• Physician Practice Options in the New Health Reform Paradigm
  • December 10, 2010 | Authors: Kathryn M. Darling; Stuart Miller
  • Law Firms: Strasburger & Price, LLP - Austin Office ; Strasburger & Price, LLP - Houston Office
  • Physicians have many options when it comes to the way they practice medicine.  The dialog about practice arrangements has come to the forefront since March 23, 2010, when the Patient Protection and Accountable Care Act (PPACA) was signed into law.  PPACA changes many of the ways health care is provided and paid for.  The examples of changes for physicians in PPACA are legion, but they include: (a) changed payment methodologies from RVUs for services provided to value-based purchasing, which will vary depending on whether best practices were followed, whether patients are satisfied with their care, and whether specified outcomes are achieved; (b) distribution of shared savings from the Medicare program, which will require that physicians either form an accountable care organization (ACO) or affiliate with an ACO in order to participate in the savings of fee-for-service dollars paid by Medicare; and (c) wider abilities to participate in clinically integrated delivery systems (IDS), which are intended to foster improved quality of care, reduce the costs of the care provided, and financially incentivize the participants to maintain high quality at lower costs.   Many physicians across the nation, and certainly those in Texas, are exploring and weighing their options in this process to determine what option will best fit their practice.

    In a great many cases, the most financially and clinically beneficial answer for physicians may be to organize into clinically integrated groups that will then be eligible to qualify as a Medicare-certified ACO.  The advantage of this option is that the physicians who provide the care are the people who are also in control of creating the clinical environment, determining the best ways to create savings without denying or diluting care, and determining the methods by which reimbursement and shared-cost savings are distributed.  This model could be implemented in any number of ways and can include primary care physicians, specialists, mid-level providers, ancillary services, and any combination of the above, plus any combination of other providers.  For example, with a medical home constituency, there may be community service providers who are part of the delivery model.

    Physicians will have many options in the coming months and years.  There is, however, a move afoot within the hospital community nationally to buy-up physician practices with the result that the physician is an employee of either the hospital, in states that do not have a corporate practice of medicine prohibition, or the employee of a hospital affiliate, in states such as Texas that do have the corporate practice prohibition.  Many physicians are wary of this type of arrangement for a number of reasons: (a) loss of control of the business portion of their practice; (b) a perception that their treatment options may be limited to those offered by the hospital; (c) the effect of non-compete provisions; (d) the limitation on reimbursement to a salary with perhaps the opportunity for bonuses instead of the distributions otherwise available to an owner of a practice.  For some physicians, though, employee status with no responsibility for the business side of practice is attractive.  For those physicians, affiliation with a hospital or hospital affiliate is a viable choice.  This was the impetus for the discussion published in last week’s HIO.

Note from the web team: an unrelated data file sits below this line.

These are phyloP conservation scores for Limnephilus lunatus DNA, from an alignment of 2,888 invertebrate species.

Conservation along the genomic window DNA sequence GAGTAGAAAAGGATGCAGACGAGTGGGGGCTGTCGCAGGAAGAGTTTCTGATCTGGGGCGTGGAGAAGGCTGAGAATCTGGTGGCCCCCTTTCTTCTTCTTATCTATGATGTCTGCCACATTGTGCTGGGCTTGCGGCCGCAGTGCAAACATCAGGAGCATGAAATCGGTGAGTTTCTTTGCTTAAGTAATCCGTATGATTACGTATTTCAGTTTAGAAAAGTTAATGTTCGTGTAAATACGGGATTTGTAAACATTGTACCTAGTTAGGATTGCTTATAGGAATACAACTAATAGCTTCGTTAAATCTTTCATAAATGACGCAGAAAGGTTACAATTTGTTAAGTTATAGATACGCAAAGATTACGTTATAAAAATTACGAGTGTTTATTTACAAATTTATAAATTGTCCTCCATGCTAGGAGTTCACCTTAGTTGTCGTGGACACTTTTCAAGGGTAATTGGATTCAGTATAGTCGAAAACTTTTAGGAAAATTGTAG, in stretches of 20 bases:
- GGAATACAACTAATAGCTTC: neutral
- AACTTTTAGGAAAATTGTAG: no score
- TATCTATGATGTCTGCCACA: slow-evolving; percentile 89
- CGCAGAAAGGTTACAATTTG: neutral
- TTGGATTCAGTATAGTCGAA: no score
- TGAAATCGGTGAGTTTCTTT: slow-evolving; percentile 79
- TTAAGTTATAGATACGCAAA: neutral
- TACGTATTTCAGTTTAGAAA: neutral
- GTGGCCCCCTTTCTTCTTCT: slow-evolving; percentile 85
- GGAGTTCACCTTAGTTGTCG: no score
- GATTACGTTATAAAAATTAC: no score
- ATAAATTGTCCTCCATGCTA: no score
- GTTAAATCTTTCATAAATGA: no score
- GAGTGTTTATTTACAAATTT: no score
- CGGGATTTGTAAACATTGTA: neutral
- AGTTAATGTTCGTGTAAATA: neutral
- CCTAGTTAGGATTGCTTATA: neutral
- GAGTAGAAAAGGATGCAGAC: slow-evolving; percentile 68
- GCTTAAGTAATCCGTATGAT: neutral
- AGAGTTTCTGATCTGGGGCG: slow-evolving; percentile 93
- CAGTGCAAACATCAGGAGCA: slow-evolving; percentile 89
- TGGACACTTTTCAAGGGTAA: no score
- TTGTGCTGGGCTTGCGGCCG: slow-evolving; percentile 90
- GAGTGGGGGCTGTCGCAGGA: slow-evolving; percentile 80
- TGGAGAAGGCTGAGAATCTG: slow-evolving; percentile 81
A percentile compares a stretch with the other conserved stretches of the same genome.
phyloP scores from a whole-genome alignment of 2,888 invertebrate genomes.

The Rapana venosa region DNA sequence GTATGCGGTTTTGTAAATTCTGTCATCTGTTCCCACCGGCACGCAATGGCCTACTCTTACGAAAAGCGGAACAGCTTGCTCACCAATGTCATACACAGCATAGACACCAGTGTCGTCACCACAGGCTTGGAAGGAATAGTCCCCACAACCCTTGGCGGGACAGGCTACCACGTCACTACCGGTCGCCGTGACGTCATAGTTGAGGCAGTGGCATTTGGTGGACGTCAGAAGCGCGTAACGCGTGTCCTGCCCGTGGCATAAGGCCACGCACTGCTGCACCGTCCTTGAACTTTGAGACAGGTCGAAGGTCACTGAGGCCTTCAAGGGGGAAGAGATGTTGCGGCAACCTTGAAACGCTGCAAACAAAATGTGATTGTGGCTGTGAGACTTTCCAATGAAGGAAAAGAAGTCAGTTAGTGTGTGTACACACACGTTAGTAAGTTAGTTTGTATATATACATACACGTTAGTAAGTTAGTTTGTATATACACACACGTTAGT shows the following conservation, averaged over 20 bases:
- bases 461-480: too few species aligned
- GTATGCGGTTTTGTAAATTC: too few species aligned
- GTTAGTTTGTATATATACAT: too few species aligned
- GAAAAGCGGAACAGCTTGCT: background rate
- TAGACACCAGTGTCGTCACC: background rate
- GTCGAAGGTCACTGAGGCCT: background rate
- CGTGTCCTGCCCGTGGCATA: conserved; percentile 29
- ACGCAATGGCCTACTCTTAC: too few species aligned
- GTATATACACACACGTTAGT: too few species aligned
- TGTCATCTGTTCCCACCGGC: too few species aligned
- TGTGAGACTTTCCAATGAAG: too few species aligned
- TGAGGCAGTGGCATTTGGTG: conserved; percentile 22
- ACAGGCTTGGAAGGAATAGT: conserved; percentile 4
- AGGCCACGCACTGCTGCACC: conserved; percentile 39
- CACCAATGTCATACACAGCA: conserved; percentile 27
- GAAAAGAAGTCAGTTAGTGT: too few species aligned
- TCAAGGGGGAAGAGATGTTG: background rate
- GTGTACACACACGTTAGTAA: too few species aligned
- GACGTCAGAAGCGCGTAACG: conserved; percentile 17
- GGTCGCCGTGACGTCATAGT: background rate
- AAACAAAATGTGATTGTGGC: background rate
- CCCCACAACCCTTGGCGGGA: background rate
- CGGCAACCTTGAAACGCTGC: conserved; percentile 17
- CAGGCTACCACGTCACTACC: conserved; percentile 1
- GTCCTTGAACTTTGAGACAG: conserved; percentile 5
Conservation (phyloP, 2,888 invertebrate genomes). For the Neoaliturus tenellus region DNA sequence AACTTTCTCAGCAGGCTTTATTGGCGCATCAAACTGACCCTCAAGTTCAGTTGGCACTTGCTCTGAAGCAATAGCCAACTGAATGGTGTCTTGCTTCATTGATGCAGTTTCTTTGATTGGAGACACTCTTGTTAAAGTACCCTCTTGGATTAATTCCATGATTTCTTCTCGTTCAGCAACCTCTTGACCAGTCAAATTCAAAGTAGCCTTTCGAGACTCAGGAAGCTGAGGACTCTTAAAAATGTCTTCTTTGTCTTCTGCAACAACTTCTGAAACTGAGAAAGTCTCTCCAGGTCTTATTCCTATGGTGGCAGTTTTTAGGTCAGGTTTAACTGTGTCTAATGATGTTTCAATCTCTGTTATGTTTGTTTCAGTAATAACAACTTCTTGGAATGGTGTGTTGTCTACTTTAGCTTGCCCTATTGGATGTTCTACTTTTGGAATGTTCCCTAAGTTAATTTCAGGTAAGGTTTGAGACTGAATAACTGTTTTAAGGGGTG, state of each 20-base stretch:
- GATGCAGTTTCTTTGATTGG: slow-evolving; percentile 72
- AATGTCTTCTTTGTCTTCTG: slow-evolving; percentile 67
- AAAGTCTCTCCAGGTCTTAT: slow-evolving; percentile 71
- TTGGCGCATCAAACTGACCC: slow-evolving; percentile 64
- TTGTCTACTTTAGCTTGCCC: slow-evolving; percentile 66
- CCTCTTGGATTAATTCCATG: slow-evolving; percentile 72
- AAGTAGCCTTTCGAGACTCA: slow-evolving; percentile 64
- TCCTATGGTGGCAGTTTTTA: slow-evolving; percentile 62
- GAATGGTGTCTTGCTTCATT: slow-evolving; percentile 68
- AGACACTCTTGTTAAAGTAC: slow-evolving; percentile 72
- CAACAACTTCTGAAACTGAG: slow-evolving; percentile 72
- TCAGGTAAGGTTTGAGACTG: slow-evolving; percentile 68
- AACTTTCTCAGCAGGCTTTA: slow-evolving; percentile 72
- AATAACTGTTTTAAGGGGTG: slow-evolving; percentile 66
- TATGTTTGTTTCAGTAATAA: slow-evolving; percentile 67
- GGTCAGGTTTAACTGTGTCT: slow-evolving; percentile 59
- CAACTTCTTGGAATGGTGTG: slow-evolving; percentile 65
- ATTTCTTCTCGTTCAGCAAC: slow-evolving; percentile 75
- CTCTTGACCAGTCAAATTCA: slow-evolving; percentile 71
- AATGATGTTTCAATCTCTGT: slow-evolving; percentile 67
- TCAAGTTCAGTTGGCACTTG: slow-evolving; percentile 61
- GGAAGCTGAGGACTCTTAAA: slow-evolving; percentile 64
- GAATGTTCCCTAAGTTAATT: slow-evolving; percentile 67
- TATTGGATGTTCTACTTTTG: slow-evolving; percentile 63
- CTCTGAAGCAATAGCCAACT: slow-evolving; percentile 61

The other unknown in Texas is the future of the corporate practice of medicine prohibition.  Rumors have been rampant on both sides of this issue for at least 20 years, and in the last two legislative sessions, bills were introduced to modify or abolish the corporate practice prohibition with little success.  The issue will likely be raised again during the 2011 legislative session.  This is a hotly contested issue with strong advocates on both sides.  As the outcome is far from sure, either way, a physician assessing his or her options should be comfortable that he or she has made the best decision for his or her practice, regardless of the fate of the prohibition.

    Each individual physician (and his or her practice) is unique.  Therefore, no one answer will be correct for all physicians. As a firm, we have been encouraging physicians to do their due diligence and carefully consider their options based on their unique practice needs.